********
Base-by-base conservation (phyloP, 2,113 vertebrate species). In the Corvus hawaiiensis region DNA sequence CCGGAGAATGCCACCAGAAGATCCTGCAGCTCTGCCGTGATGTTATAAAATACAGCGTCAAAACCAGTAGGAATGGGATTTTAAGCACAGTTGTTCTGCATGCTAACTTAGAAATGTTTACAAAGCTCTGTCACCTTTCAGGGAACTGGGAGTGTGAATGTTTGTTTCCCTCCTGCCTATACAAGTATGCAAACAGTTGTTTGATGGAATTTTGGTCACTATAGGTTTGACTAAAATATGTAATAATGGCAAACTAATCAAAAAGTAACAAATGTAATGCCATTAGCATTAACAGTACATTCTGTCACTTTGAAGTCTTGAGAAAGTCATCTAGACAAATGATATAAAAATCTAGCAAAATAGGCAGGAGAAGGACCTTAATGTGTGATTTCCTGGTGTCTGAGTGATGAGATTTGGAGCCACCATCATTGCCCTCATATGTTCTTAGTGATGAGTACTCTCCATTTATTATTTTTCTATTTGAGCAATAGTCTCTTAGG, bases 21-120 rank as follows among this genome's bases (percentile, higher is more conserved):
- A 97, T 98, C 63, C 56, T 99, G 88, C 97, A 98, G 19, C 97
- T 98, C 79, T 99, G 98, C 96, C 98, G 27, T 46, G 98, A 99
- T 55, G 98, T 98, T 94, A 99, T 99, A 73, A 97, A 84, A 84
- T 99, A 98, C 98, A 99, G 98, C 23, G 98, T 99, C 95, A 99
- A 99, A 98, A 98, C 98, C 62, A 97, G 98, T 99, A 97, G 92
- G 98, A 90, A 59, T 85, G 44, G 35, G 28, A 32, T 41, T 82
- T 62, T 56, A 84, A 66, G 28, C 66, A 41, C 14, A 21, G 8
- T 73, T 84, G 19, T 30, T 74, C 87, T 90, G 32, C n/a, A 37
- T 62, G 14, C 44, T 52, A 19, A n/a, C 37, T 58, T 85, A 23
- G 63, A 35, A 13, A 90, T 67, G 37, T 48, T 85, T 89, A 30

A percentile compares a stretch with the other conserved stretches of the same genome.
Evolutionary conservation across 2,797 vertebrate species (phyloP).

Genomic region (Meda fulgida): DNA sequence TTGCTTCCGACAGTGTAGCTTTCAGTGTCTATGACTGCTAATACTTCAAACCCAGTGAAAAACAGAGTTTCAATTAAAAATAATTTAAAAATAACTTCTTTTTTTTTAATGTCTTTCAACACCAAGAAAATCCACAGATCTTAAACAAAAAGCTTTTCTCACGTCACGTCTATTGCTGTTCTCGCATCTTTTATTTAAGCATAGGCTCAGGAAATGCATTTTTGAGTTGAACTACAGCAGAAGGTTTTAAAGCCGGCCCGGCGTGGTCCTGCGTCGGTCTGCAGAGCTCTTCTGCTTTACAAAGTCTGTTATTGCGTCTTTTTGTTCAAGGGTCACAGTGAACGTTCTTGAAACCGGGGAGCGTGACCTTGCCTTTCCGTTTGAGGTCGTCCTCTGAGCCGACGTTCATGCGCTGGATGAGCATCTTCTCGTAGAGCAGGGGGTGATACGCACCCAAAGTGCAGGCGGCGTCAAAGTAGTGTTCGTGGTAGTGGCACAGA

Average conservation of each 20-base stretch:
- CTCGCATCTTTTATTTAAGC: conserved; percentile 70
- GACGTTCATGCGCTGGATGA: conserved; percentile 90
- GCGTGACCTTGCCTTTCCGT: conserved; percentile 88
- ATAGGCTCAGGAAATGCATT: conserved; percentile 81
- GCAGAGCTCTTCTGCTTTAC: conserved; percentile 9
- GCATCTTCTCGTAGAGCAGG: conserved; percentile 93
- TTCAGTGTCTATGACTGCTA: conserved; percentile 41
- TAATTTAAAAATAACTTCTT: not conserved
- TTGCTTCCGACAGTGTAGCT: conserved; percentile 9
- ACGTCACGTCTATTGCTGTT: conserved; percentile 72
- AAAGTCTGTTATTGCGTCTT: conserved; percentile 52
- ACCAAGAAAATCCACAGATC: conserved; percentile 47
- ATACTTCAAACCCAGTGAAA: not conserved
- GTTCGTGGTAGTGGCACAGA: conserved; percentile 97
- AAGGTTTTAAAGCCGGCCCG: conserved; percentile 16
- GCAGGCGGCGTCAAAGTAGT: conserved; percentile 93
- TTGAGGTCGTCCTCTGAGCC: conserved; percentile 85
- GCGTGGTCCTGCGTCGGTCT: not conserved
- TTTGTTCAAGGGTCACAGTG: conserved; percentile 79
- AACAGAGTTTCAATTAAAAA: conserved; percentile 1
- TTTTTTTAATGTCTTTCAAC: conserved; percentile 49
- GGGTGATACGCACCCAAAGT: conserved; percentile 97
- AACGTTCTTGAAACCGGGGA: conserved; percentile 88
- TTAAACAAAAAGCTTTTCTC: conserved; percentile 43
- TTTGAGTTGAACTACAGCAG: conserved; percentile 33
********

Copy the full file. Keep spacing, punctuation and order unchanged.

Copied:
Base-by-base conservation (phyloP, 2,113 vertebrate species). In the Corvus hawaiiensis region DNA sequence CCGGAGAATGCCACCAGAAGATCCTGCAGCTCTGCCGTGATGTTATAAAATACAGCGTCAAAACCAGTAGGAATGGGATTTTAAGCACAGTTGTTCTGCATGCTAACTTAGAAATGTTTACAAAGCTCTGTCACCTTTCAGGGAACTGGGAGTGTGAATGTTTGTTTCCCTCCTGCCTATACAAGTATGCAAACAGTTGTTTGATGGAATTTTGGTCACTATAGGTTTGACTAAAATATGTAATAATGGCAAACTAATCAAAAAGTAACAAATGTAATGCCATTAGCATTAACAGTACATTCTGTCACTTTGAAGTCTTGAGAAAGTCATCTAGACAAATGATATAAAAATCTAGCAAAATAGGCAGGAGAAGGACCTTAATGTGTGATTTCCTGGTGTCTGAGTGATGAGATTTGGAGCCACCATCATTGCCCTCATATGTTCTTAGTGATGAGTACTCTCCATTTATTATTTTTCTATTTGAGCAATAGTCTCTTAGG, bases 21-120 rank as follows among this genome's bases (percentile, higher is more conserved):
- A 97, T 98, C 63, C 56, T 99, G 88, C 97, A 98, G 19, C 97
- T 98, C 79, T 99, G 98, C 96, C 98, G 27, T 46, G 98, A 99
- T 55, G 98, T 98, T 94, A 99, T 99, A 73, A 97, A 84, A 84
- T 99, A 98, C 98, A 99, G 98, C 23, G 98, T 99, C 95, A 99
- A 99, A 98, A 98, C 98, C 62, A 97, G 98, T 99, A 97, G 92
- G 98, A 90, A 59, T 85, G 44, G 35, G 28, A 32, T 41, T 82
- T 62, T 56, A 84, A 66, G 28, C 66, A 41, C 14, A 21, G 8
- T 73, T 84, G 19, T 30, T 74, C 87, T 90, G 32, C n/a, A 37
- T 62, G 14, C 44, T 52, A 19, A n/a, C 37, T 58, T 85, A 23
- G 63, A 35, A 13, A 90, T 67, G 37, T 48, T 85, T 89, A 30

A percentile compares a stretch with the other conserved stretches of the same genome.
Evolutionary conservation across 2,797 vertebrate species (phyloP).

Genomic region (Meda fulgida): DNA sequence TTGCTTCCGACAGTGTAGCTTTCAGTGTCTATGACTGCTAATACTTCAAACCCAGTGAAAAACAGAGTTTCAATTAAAAATAATTTAAAAATAACTTCTTTTTTTTTAATGTCTTTCAACACCAAGAAAATCCACAGATCTTAAACAAAAAGCTTTTCTCACGTCACGTCTATTGCTGTTCTCGCATCTTTTATTTAAGCATAGGCTCAGGAAATGCATTTTTGAGTTGAACTACAGCAGAAGGTTTTAAAGCCGGCCCGGCGTGGTCCTGCGTCGGTCTGCAGAGCTCTTCTGCTTTACAAAGTCTGTTATTGCGTCTTTTTGTTCAAGGGTCACAGTGAACGTTCTTGAAACCGGGGAGCGTGACCTTGCCTTTCCGTTTGAGGTCGTCCTCTGAGCCGACGTTCATGCGCTGGATGAGCATCTTCTCGTAGAGCAGGGGGTGATACGCACCCAAAGTGCAGGCGGCGTCAAAGTAGTGTTCGTGGTAGTGGCACAGA

Average conservation of each 20-base stretch:
- CTCGCATCTTTTATTTAAGC: conserved; percentile 70
- GACGTTCATGCGCTGGATGA: conserved; percentile 90
- GCGTGACCTTGCCTTTCCGT: conserved; percentile 88
- ATAGGCTCAGGAAATGCATT: conserved; percentile 81
- GCAGAGCTCTTCTGCTTTAC: conserved; percentile 9
- GCATCTTCTCGTAGAGCAGG: conserved; percentile 93
- TTCAGTGTCTATGACTGCTA: conserved; percentile 41
- TAATTTAAAAATAACTTCTT: not conserved
- TTGCTTCCGACAGTGTAGCT: conserved; percentile 9
- ACGTCACGTCTATTGCTGTT: conserved; percentile 72
- AAAGTCTGTTATTGCGTCTT: conserved; percentile 52
- ACCAAGAAAATCCACAGATC: conserved; percentile 47
- ATACTTCAAACCCAGTGAAA: not conserved
- GTTCGTGGTAGTGGCACAGA: conserved; percentile 97
- AAGGTTTTAAAGCCGGCCCG: conserved; percentile 16
- GCAGGCGGCGTCAAAGTAGT: conserved; percentile 93
- TTGAGGTCGTCCTCTGAGCC: conserved; percentile 85
- GCGTGGTCCTGCGTCGGTCT: not conserved
- TTTGTTCAAGGGTCACAGTG: conserved; percentile 79
- AACAGAGTTTCAATTAAAAA: conserved; percentile 1
- TTTTTTTAATGTCTTTCAAC: conserved; percentile 49
- GGGTGATACGCACCCAAAGT: conserved; percentile 97
- AACGTTCTTGAAACCGGGGA: conserved; percentile 88
- TTAAACAAAAAGCTTTTCTC: conserved; percentile 43
- TTTGAGTTGAACTACAGCAG: conserved; percentile 33